Is fiscal year 2015 Apple's (NASDAQ:AAPL) most game changing year? Yeah, I think so. I believe Apple will be the guy at the poker table ready to clean everyone out with the perfect set of cards this coming year.
But wait, is it just the sign of the times!? Am I this overly optimistic delusional wacko getting sucked into the vortex of the bull market!? Or maybe I'm acting like that guy at the office, who overly exaggerates everything by using words like, "awesome, cool, and fantastic."
No I'm not exaggerating and here's why
Apple will release its first new product category. A couple months before the September launch of Apple's various products, the rumor mill gears up as insiders at Apple and various other companies leak information. This is how we know about the specs, components, who's manufacturing, who are the suppliers, and etc. Many refer to this as channel checking, and in some cases journalistic sources like Bloomberg and Thomson Reuters get their hands on breaking news through people who volunteer information.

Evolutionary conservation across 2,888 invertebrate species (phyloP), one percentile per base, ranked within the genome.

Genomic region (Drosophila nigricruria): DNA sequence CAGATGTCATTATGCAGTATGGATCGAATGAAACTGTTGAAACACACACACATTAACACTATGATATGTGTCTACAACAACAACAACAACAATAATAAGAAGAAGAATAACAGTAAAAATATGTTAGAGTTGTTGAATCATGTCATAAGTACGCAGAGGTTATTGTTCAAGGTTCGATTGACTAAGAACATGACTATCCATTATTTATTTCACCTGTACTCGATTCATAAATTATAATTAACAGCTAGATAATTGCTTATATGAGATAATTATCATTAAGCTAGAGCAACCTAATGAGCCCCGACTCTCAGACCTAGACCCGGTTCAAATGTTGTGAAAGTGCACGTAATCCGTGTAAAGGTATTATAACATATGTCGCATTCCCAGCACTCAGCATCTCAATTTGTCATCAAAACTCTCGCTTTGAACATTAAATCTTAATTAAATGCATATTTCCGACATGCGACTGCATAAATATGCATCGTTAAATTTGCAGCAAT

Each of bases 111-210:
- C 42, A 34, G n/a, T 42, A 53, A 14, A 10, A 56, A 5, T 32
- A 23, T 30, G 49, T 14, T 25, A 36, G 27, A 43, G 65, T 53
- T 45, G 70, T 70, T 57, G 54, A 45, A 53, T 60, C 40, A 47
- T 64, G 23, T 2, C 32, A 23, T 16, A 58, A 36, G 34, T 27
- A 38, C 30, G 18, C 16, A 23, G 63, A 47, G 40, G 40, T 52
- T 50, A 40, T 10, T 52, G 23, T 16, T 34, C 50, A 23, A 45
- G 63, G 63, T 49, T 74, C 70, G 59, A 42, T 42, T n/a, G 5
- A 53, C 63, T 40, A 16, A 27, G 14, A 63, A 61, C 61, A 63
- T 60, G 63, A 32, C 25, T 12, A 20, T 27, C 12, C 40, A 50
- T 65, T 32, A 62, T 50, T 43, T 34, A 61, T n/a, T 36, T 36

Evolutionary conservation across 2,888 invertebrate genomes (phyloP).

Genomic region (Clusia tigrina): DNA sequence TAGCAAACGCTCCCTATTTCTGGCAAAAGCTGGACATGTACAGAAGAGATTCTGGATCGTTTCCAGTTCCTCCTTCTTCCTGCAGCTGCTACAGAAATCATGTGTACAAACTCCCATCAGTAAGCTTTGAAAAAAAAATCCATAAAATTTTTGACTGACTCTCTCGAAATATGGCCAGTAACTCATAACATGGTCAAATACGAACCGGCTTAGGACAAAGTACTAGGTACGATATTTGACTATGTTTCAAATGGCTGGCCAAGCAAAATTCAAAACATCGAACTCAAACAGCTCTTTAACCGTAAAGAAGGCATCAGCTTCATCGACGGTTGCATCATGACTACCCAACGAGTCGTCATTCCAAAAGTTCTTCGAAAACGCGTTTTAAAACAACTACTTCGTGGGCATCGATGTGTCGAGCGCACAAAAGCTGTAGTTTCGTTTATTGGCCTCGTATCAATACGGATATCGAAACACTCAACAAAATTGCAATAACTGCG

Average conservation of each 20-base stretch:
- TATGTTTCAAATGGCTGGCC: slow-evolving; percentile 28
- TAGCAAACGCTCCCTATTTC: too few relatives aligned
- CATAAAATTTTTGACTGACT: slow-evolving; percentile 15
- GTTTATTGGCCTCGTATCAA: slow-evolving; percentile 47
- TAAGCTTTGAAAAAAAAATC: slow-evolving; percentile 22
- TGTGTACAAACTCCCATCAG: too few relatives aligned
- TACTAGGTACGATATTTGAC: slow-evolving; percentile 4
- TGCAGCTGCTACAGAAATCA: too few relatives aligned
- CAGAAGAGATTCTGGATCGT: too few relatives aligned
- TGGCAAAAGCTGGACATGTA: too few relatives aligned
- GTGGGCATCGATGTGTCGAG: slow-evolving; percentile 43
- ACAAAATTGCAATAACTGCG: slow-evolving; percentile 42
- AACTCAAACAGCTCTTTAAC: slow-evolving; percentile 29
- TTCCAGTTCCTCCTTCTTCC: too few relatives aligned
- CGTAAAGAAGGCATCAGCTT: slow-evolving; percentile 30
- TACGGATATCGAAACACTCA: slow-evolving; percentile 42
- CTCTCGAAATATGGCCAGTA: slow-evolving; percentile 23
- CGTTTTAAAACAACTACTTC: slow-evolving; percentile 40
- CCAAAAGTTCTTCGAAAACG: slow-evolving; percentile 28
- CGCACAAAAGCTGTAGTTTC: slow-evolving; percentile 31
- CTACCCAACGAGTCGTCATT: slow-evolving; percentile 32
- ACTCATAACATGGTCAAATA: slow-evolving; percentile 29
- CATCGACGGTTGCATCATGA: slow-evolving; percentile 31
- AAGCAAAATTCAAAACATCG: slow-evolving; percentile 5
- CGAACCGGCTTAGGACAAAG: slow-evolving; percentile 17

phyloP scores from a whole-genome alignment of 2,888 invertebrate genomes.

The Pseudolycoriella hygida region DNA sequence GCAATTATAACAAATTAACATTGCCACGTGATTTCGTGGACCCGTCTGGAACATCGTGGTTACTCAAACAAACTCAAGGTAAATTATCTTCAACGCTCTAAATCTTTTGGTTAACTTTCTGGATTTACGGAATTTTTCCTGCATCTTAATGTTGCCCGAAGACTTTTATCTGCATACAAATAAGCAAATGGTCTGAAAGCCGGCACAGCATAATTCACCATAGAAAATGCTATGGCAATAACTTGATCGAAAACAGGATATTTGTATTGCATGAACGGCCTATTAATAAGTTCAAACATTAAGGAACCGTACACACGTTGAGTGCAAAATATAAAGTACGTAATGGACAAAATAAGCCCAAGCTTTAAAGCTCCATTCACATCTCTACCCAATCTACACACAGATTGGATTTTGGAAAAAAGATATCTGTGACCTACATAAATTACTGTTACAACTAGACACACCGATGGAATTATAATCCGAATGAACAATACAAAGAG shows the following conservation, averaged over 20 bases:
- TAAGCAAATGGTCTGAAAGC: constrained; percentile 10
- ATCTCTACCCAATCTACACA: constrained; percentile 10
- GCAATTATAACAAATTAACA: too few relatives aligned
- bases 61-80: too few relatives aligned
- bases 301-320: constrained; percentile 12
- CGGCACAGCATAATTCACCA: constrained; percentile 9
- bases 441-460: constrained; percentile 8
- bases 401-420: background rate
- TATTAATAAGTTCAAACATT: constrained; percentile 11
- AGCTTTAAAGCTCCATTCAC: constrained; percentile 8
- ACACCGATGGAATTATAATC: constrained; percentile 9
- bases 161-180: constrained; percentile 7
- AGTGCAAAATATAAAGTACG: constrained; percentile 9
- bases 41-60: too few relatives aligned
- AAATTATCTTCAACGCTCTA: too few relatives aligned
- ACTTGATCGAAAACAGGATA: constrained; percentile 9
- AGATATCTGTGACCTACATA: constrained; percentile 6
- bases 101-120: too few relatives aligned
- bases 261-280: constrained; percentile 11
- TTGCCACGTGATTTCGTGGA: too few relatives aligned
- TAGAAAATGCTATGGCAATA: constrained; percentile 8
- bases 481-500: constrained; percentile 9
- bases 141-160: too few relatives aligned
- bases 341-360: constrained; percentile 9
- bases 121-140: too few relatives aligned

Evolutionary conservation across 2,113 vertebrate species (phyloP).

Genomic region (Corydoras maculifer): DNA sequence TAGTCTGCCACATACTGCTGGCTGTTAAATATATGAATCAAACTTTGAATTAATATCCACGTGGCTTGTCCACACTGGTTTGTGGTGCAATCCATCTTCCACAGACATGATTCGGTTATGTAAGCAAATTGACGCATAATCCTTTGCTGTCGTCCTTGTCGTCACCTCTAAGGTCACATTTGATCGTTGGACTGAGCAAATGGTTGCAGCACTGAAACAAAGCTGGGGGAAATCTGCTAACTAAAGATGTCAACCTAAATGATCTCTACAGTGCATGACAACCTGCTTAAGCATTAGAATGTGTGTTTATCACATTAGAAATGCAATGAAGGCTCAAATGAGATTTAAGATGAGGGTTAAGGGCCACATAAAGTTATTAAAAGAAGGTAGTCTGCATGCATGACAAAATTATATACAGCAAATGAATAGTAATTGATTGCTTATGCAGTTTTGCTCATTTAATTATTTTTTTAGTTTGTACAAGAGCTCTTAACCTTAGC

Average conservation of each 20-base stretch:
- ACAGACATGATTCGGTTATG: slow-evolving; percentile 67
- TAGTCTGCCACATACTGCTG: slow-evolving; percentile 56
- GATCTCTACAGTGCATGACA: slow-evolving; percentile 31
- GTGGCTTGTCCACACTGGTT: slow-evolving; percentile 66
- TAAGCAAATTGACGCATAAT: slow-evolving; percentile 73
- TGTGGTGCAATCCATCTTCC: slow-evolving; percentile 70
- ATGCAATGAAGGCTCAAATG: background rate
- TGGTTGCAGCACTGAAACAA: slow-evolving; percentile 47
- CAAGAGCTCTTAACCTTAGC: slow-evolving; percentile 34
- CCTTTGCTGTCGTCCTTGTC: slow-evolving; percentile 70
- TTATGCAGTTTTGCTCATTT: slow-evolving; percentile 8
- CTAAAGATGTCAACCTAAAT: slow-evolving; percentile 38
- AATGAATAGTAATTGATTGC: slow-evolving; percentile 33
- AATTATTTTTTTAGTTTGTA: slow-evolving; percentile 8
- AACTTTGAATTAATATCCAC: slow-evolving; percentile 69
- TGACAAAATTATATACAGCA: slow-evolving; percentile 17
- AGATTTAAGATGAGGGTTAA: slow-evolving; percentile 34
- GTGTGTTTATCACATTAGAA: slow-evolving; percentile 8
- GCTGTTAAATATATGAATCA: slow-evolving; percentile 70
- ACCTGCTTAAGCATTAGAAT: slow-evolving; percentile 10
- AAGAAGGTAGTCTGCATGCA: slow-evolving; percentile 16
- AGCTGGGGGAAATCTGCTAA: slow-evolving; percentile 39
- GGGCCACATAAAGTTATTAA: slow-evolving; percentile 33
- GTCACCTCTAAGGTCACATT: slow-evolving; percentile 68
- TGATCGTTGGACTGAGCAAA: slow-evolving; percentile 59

In some extreme cases, sources can be extremely inaccurate, a great case study is Ryan Holiday. However in other cases, journalistic sources will buy information from sources, this is referred to as checkbook journalism. Honestly, I don't know if people are leaking information out of voluntary action, or because they're getting paid by journalists. Either way, the information becomes increasingly credible as we get closer to the September/October launch of various Apple products.
Many factors reinforce my buy recommendation
I have reasonable suspicion that Apple will generate pretty huge gains in terms of net income and mid to low-teen revenue growth. And while many on this website, plus other analysts through their notes to clients have cautioned that investor sentiment may be breaking away from reality, I believe that now is a good time to get back into Apple.
If we look at the volume chart closely in the above figure, we notice that volume has continually trended lower. Look closely at the 50-day moving average for volume, it's declined considerably over the past year.